Briefly, after isolating the mitochondria from HeLa cells (Alberio et al., 2017), we performed a sub fractionation aiming to solubilize as much as possible the mitochondrial membrane, treating samples with two mild non-ionic detergents.

To begin with, we treated mitochondria with digitonin detergent, and we were able to separate a fraction of soluble proteins, that we named Fraction1 (F1), from a denser pellet, containing presumably more hydrophobic mt-inner membrane. We then treated this pellet with n-dodecil-β-(D)-maltoside to solubilize the remaining mt-membrane, and we called this protein extract Fraction 2 (F2). A bottom up approach was then used for MS analysis, which involves analysis of proteolytic peptides released upon enzymatic digestion. To further increase the proteome coverage, each sample was subject to three different proteolytic digestions and mass spectra have been acquired applying two different acquisition methods: Data Dependent Acquisition (DDA) and Data Independent Acquisition (DIA).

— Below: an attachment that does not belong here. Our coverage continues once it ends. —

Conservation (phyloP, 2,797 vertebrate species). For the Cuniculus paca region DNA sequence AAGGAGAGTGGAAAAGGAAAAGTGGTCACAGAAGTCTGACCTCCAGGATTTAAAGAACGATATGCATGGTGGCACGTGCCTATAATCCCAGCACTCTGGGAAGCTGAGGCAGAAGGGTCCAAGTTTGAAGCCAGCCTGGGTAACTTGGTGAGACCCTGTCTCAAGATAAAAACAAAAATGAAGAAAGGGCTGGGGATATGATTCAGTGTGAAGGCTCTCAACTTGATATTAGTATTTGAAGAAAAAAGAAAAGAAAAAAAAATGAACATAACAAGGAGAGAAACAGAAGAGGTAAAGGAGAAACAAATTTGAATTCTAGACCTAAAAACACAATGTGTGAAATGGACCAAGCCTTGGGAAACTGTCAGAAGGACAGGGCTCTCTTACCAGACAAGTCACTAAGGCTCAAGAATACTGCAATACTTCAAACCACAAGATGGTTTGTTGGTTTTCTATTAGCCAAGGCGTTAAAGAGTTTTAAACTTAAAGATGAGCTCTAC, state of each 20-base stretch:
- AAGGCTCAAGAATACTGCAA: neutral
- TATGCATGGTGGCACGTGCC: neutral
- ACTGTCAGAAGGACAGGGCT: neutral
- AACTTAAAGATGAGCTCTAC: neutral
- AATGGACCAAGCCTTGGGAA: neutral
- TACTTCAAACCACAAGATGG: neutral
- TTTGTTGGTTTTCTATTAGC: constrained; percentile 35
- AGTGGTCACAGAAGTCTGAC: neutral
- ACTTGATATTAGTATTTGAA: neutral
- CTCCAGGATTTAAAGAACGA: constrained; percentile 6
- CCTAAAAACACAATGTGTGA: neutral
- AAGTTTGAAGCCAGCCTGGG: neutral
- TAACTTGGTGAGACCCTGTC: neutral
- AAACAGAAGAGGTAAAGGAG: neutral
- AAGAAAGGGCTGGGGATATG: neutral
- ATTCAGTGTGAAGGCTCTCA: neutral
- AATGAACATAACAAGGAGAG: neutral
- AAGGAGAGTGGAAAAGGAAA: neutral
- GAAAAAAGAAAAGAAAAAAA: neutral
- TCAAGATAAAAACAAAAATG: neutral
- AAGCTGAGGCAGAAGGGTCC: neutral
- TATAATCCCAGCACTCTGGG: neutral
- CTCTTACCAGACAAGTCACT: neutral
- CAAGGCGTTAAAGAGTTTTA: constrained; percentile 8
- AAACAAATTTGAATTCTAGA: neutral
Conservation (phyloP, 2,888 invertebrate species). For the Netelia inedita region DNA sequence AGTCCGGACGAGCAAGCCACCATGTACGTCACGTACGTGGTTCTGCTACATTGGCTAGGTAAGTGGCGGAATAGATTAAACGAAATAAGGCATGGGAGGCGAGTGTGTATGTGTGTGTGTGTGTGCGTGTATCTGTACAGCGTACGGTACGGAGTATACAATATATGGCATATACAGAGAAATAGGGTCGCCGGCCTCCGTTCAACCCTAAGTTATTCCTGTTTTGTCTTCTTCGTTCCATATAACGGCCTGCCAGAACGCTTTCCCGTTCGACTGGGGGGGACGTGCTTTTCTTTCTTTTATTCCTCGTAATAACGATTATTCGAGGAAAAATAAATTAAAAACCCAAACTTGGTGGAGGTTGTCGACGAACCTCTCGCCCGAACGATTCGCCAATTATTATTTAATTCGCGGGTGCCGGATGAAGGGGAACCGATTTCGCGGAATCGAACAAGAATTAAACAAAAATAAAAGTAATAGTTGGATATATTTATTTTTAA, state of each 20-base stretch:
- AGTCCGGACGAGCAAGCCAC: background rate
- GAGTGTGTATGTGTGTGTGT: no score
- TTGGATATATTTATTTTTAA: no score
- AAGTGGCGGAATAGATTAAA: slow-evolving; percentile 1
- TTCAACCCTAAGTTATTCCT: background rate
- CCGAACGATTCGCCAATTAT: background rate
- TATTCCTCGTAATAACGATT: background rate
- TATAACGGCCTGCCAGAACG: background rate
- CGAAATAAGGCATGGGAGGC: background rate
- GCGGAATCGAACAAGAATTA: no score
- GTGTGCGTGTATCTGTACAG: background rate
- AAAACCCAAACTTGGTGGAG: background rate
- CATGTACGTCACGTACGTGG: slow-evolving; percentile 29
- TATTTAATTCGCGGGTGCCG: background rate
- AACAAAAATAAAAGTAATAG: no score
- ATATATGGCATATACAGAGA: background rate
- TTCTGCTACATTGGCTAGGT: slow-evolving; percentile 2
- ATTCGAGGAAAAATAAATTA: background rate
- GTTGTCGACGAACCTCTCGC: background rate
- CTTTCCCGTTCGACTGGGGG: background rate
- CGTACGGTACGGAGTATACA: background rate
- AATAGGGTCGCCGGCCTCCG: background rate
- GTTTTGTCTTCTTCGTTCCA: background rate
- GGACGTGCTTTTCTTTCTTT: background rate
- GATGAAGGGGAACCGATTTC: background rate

In particular, we used trypsin, chymotrypsin and Glu-C enzymes for both protein fractions F1 and F2. Digested peptides have been analyzed by LC-MS DDA on a Orbitrap Elite mass spectrometer (Thermo) and HDMSE, a DIA procedure, on a Synapt G2Si Q-TOF mass spectrometer with T Wave cell for ion mobility separation (Waters Corp.). DDA and DIA MS data have been processed independently using Peaks studio v7.5 and PLGS 3.0.3 software, respectively, and protein identification has been obtained by searching the human database neXtProt (2019-01-11).

Three technical replicates have been acquired for each of the twelve experimental condition (i.e. 2x sub-fraction/3x proteolytic digestion/2x acquisition protocol).

Combining the IDs list of proteins detected both in DIA and DDA experiments, we retrieved a list of 3,187 protein IDs from F1 and 3,275 total entries from F2.